The History Of Anesthesia: How We Discovered Painkillers

By Jacob Shelton

Reenactment of the first operation under anesthesia (ether). The actual operation took place on October 16, 1846; this reenactment took place shortly afterwards. (Southworth & Hawes/Wikimedia Commons)

No one is ever happy about a surgical procedure, but at least the gut-wrenching agony of feeling your body ripped in twain is off the table. Until the 19th century, people didn't have that option. An operation in the days before anesthesia, and even the early days of painkillers, meant being completely awake, aware, and in unimaginable pain while a doctor did their thing. The story of the discovery of anesthesia is so horrifying that you'll be thanking your doctor the next time you go under the knife.

No Fun For Anyone

As little as patients liked to be cut open by a doctor in the days before anesthesia, those doctors were just as upset about doing the cutting. John Abernethy, a surgeon at London's St. Bartholomew's Hospital in the early 1800s, likened going into an operation to "going to a hanging," which isn't the first comparison you want from the person performing the operation.

Back then, surgery was so harrowing that patients often chose to simply live with whatever condition they had for as long as they could, and those who did brave the knife came back with stories that were made of nightmares. In 1811, author and playwright Fanny Burney had the forethought to write about her experience as a pre-anesthesia mastectomy patient:

When the dreadful steel was plunged into the breast ... I needed no injunctions not to restrain my cries. I began a scream that lasted intermittently during the whole time of the incision ... so excruciating was the agony ... I then felt the knife [rack]ling against the breast bone—scraping it.

William Thomas Green Morton (August 9, 1819–July 15, 1868). (Unknown author/Wikimedia Commons)

Standing On The Shoulders Of Giants

By 1824, English physician Henry Hill Hickman had begun experimenting with putting animals to sleep for brief periods of time using carbon monoxide. Obviously, it was an imperfect solution, but the medical world was inching closer to legit anesthesia. Twenty years later, a Harvard medical student named William Morton was introduced to the concept of anesthesia by Charles T. Jackson, a chemistry professor who was hyped about the possibilities of the anesthetic properties of ether.

Morton soon dropped out of med school to start his own dentistry practice, and the next year, he attended a lecture at Massachusetts General Hospital where his former colleague, Horace Wells, attempted a painless tooth extraction using nitrous oxide. Although the demonstration was a failure, it inspired Morton to pursue the study of ether. It's unclear whether he spoke to Jackson about ether following the demonstration or began running tests on his own, but either way, he was determined to be the first doctor to use it as a form of anesthesia on a patient.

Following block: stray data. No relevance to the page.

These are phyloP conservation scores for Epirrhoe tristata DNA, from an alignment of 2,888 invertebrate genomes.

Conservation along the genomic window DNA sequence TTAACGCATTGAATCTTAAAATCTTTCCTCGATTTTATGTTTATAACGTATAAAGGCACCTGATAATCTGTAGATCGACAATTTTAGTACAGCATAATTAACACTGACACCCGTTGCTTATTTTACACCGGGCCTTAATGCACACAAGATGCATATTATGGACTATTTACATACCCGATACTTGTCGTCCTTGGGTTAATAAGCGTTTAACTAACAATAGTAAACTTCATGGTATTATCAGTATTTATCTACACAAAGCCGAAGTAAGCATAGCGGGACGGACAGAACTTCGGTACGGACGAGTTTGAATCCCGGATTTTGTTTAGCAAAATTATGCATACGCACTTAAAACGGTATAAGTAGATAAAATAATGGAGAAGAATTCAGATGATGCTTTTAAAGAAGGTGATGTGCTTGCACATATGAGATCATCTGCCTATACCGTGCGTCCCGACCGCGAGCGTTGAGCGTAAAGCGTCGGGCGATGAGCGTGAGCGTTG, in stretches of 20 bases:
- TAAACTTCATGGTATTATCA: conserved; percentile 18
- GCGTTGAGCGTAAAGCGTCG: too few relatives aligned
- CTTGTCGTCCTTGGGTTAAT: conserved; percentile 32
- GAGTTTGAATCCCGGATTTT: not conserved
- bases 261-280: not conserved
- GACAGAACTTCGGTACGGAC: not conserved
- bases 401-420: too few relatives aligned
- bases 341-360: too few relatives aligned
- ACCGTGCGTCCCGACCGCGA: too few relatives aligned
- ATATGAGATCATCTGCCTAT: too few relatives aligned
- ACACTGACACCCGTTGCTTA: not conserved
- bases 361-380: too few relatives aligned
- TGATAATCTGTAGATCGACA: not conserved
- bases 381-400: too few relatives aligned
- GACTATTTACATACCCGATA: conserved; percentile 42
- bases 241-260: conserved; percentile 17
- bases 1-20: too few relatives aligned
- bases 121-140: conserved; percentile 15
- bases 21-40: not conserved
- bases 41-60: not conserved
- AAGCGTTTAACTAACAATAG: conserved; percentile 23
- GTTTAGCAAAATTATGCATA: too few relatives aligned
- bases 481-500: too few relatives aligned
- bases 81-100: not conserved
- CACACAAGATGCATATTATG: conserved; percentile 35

The first use of ether as an anesthetic in 1846 by William Morton. (Ernest Board/Wikimedia Commons)

The First Use Of Ether As An Anesthetic

On September 30, 1846, Morton successfully extracted a tooth using ether as an anesthetic. A few weeks later, Boston surgeon Henry Jacob Bigelow hosted a demonstration where he successfully and painlessly removed a tumor from the neck of a Mr. Edward Gilbert Abbott with the same method.

Morton should have been over the Moon that his ether hunch was correct, but all he saw were dollar signs slipping away from him. He didn't want anyone to know he was using ether in his procedures, so he began referring to it as "Letheon," even going so far as to secure a patent for the anesthetic liquid a month after his initial tooth extraction.

The medical community at large condemned Morton's application for the patent, accusing him of trying to hinder a major medical breakthrough for which he couldn't reasonably take sole credit for his own selfish interests. Morton insisted that he was only concerned with ensuring the appropriate administration of the procedure, but whether or not he was telling the truth, he was ostracized from the medical community.

Morton's ether inhaler. (Daderot/Wikimedia Commons)

The Future Of Anesthesia

In the decade following Morton's revelation, the science of pain reduction increased rapidly. By 1847, doctors were using chloroform to ease the pain of childbirth, and in 1853, two medical professionals independently invented the hollow hypodermic needle to easily administer anesthesia. Nowadays, we have a whole buffet of general, local, topical, and probably flavored anesthesia to choose from. Gone are the days when patients were given little more than a shot of whiskey and a prayer, and good riddance to them.

Like it? Share with your friends!

Share On Facebook

Jacob Shelton


Jacob Shelton is a Los Angeles based writer. For some reason this was the most difficult thing he’s written all day, and here’s the kicker – his girlfriend wrote the funny part of that last sentence. As for the rest of the bio? That’s pure Jacob, baby. He’s obsessed with the ways in which singular, transgressive acts have shaped the broader strokes of history, and he believes in alternate dimensions, which means that he’s great at a dinner party. When he’s not writing about culture, pop or otherwise, he’s adding to his found photograph collection and eavesdropping on strangers in public.